– Bryan Krause
    May 10, 2022 at 21:59
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    It will probably be far less work for you to just incorporate their suggestions and move on with the paper rather than trying some diplomatic coercion and waiting for them to respond.
    – Bryan Krause
    May 10, 2022 at 22:01
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    I didn't meant to suggest that more senior people should contribute less, rather she seems to be auxiliary to the main team. I think this is too far from my area to offer an answer in terms of authorship standards but I'd agree with Bryan's message that you should incorporate her contribution and not try to strongarm her into writing text (you are just going to end up without a paper). May 10, 2022 at 22:04

2 Answers 2


This situation does not sound uncommon, and without knowing more I wouldn't even say it's a particularly problematic situation. I have been in all three roles at various points, and there are papers where one feels that the best way one can help is to provide a slightly "outside" perspective without messing up the text directly. I also note that it seems like there are already three people actively, and presumably concurrently, editing the text, which seems more than enough to me.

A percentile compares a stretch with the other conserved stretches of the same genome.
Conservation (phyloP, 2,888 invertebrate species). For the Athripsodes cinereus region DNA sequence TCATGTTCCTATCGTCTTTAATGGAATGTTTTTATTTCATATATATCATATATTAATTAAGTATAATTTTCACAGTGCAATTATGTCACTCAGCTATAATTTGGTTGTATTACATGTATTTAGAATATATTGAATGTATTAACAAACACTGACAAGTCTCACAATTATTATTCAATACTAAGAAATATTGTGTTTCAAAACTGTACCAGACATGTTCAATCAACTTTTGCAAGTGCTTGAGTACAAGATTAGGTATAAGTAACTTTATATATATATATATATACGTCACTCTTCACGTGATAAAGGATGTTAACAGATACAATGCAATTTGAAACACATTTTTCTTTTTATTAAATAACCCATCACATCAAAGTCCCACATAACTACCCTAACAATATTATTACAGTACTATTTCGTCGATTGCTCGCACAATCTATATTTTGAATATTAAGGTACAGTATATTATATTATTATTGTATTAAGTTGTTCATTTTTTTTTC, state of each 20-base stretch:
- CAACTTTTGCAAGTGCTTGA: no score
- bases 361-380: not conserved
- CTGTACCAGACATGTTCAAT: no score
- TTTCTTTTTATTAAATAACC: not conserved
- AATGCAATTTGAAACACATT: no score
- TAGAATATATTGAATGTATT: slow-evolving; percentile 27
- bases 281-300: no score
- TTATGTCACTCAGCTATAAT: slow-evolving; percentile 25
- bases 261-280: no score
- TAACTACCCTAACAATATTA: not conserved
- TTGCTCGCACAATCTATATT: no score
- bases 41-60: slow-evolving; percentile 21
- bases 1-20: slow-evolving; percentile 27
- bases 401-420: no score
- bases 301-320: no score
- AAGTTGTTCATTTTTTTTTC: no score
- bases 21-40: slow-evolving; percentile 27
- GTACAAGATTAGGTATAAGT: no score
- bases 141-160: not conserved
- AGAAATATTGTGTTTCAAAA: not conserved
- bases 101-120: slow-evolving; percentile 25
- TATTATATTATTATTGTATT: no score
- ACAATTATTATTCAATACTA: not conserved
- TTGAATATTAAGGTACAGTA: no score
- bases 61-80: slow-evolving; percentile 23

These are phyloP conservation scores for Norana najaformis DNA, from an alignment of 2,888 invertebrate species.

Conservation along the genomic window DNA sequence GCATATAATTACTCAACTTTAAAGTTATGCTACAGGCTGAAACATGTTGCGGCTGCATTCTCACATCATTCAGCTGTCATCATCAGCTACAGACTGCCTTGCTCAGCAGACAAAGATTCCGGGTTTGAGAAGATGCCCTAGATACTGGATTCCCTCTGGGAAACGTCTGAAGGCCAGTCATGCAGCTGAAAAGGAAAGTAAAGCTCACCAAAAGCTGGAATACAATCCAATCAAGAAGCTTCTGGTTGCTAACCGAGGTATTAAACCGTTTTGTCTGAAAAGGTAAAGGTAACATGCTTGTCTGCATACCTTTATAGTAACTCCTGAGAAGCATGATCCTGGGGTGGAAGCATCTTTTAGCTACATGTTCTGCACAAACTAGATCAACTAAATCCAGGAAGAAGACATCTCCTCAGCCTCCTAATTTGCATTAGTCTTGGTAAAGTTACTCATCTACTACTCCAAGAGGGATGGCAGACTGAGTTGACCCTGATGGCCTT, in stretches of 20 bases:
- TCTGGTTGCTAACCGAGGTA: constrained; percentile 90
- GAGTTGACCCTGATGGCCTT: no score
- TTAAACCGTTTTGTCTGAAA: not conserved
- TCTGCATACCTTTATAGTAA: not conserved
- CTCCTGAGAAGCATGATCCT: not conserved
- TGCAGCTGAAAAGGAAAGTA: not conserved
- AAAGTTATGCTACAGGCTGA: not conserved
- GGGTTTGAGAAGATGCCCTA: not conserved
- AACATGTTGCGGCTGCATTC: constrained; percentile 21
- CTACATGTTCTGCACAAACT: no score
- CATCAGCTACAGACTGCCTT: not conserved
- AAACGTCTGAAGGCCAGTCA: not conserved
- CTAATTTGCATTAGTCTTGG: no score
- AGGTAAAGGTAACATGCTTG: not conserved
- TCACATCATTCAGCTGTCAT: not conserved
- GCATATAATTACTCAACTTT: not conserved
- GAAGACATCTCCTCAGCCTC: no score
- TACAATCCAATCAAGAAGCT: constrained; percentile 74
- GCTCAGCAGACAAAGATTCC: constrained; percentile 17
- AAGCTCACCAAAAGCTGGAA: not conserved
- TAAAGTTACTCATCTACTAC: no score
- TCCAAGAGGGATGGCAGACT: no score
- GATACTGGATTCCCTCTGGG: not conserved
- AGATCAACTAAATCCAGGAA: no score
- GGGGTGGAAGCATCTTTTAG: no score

As a junior, I don't think I can explicitly make a complaint to others and say that I have been to doing too much work.

Well, I am of the opinion that anybody in a collaboration is "allowed" to voice their dissatisfaction with how things are going. That is, if it really bothers you, you could seek a direct conversation with your "half-senior" co-author, and ask them if it's possible for them to write their changes directly rather than commenting. I have done this in the past, with mixed success - sometimes they start doing it, sometimes they say they will but never follow through, and sometimes they have a good, or at least reasonable, explanation of why they do not want to or can't.